Wild Tomorrow Fund is dedicated to the protection of threatened and endangered species and the habitats they depend on for survival.


It was the first time in Zululand for Angela, Catherine, Jamie, Joe, Karen, Kristen, Sara and Tanya. Only Jan, who'd visited several times before knew what to expect. Each had chosen to join our trip attracted by the idea of spending two weeks in the bush volunteering on our conservancy, along with a couple of days on safari.

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We took it easy on the volunteers on Day 1. They'd come a long way and were still adjusting to the new time zone. A 3-mile trek on Ukuwela kicked off the morning followed by an afternoon safety talk back at the lodge. 

Outdoor drinks and a hearty lodge meal followed.

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The morning started with a visit to a local community school which Wild Tomorrow Fund had recently helped by donating desks and chairs. Tanya, one of the volunteers, had the great idea to bring soccer balls. The afternoon was spent on Ukuwela setting up camera traps .

Outdoor drinks and a hearty lodge meal followed.

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It was back to Ukuwela in the morning, however as so often happens in the bush, things didn't go to plan. The volunteers heard the distress calls of a large animal. Our professionals went to investigate and came back with the sad news that an nyala antelope was caught in a poacher's snare. Between the time the volunteers had heard the nyala and it being found it had died. Nearby was a second dead nyala. The volunteers got to experience real conservation issues head-on and over the next three hours helped scour the area for remaining snares. An additional 30 were found and removed. The afternoon was spent dismantling an old barbed-wire and wood-pole cattle fence. The emotional experience of the morning dominated conversations. 

Outdoor drinks and a hearty lodge meal followed.

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It was the volunteer's first 'vacation' day. They drove 2 hours to St. Lucia where they boarded a boat for a hippo and crocodile tour. The afternoon was spent shopping at local stands.

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The volunteers were introduced to Ukuwela's pit of black plastic. A pineapple farmer had illegally used Ukuwela to dump his plastic waste when no-one was looking some years before. It was now up to the volunteers to help remove it.  After a refreshing shower back at the lodge the volunteers undertook some shopping therapy at a local embroidery studio.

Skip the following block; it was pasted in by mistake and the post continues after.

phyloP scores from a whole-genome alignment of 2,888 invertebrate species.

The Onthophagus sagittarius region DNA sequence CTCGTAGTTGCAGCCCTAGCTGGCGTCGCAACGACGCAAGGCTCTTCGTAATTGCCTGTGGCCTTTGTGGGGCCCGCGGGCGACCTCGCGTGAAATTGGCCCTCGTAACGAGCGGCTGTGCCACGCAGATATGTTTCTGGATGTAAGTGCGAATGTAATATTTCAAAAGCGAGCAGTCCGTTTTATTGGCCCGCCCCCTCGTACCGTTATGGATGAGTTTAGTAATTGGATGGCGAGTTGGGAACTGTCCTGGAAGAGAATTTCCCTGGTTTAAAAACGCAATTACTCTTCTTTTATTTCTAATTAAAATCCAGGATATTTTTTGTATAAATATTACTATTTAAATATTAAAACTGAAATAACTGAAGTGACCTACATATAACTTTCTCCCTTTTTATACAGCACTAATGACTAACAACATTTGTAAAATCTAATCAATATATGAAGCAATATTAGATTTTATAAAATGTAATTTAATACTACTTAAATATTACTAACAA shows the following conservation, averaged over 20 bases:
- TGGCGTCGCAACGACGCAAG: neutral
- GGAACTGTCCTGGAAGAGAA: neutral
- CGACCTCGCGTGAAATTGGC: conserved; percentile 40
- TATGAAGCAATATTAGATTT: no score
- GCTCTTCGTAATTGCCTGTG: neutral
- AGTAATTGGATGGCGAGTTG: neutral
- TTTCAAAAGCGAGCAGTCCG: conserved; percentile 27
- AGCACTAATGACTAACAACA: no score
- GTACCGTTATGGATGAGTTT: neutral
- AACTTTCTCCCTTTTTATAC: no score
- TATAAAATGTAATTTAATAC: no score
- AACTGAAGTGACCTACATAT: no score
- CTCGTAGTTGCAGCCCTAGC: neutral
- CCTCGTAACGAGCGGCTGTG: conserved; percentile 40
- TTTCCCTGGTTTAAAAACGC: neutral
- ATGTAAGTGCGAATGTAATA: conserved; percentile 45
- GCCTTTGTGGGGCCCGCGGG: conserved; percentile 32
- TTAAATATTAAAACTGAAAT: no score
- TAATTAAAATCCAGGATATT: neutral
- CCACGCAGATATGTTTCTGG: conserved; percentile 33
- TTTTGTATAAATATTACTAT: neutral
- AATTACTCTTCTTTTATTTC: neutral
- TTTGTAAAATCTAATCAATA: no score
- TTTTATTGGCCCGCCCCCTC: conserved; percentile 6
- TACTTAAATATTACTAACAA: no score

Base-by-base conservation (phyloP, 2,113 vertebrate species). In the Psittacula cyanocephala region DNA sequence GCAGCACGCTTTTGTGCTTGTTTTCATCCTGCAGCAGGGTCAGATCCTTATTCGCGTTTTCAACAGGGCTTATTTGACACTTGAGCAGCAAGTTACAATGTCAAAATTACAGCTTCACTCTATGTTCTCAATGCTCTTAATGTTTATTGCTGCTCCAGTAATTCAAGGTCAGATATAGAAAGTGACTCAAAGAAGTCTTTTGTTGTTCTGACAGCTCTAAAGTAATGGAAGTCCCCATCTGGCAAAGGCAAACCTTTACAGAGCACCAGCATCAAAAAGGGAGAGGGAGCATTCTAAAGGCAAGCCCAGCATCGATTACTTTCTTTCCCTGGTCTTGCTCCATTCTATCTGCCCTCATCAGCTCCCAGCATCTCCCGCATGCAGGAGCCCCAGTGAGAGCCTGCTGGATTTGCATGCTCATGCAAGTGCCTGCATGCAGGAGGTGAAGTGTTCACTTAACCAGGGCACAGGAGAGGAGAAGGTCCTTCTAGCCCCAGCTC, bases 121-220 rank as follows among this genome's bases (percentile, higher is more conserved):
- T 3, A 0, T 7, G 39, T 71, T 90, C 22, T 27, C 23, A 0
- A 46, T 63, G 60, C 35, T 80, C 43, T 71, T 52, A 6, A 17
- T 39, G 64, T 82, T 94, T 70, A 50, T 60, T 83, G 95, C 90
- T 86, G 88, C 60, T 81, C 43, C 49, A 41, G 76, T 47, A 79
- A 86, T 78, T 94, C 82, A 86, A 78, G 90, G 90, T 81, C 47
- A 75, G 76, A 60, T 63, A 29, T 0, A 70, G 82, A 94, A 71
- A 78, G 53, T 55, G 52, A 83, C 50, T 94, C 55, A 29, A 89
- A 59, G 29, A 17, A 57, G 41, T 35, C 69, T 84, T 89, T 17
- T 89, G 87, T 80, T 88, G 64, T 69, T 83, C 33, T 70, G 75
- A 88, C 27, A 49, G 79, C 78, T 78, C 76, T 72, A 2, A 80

Outdoor drinks at the Amarillo bar and a hearty lodge meal followed.

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The volunteers hit the road again; this time to Kosi Bay. On the way they dropped in at Tembe Elephant Park to deliver donated ranger uniforms from the US government. It was late afternoon when they arrived in Kosi Bay; just enough time for a hike and board games before an outdoor supper.

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Down to the beach early morning. Clear skies, great company, and breaching hump back whales made for a perfect morning. The afternoon consisted of a community visit where they tasted local palm wine, and watched local women make grass mats.

Another open fire and braii (bbq) ended the day.

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It was farewell to Kosi Bay and hello to Tembe Elephant Park. The day was spent learning about the area's flora and fauna. Amazing up-close elephant encounters got everyone's hearts pumping a little faster.


Wild Tomorrow Fund chose to coincide the volunteer trip with funding for rhino dehorning at a local reserve. This special treat for the volunteers was a day that will not easily be forgotten.

It was back to the pit of black plastic in the afternoon for more removal. 

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DAY 10
Another early start to visit Hluhluwe-Imfolozi Park. The volunteers traveled the reserve seeing giraffe, elephants, rhino, baboons, buffalo and many other species. 

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DAY 11
Time for some physical activity. Global Conservation Force, a US non-profit that trains rangers in Krav Maga martial arts, generously spent two days with our Ukuwela rangers. The volunteers joined the classes. The afternoon was spent removing more old cattle fencing.

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DAY 12
The last full day of work for the volunteers. It was back to the dismantled fence, this time snipping all the barbed-wire into small enough pieces that they could never be made into snares. 

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DAY 13
A bittersweet day as our volunteers said their goodbyes and began the long journey home.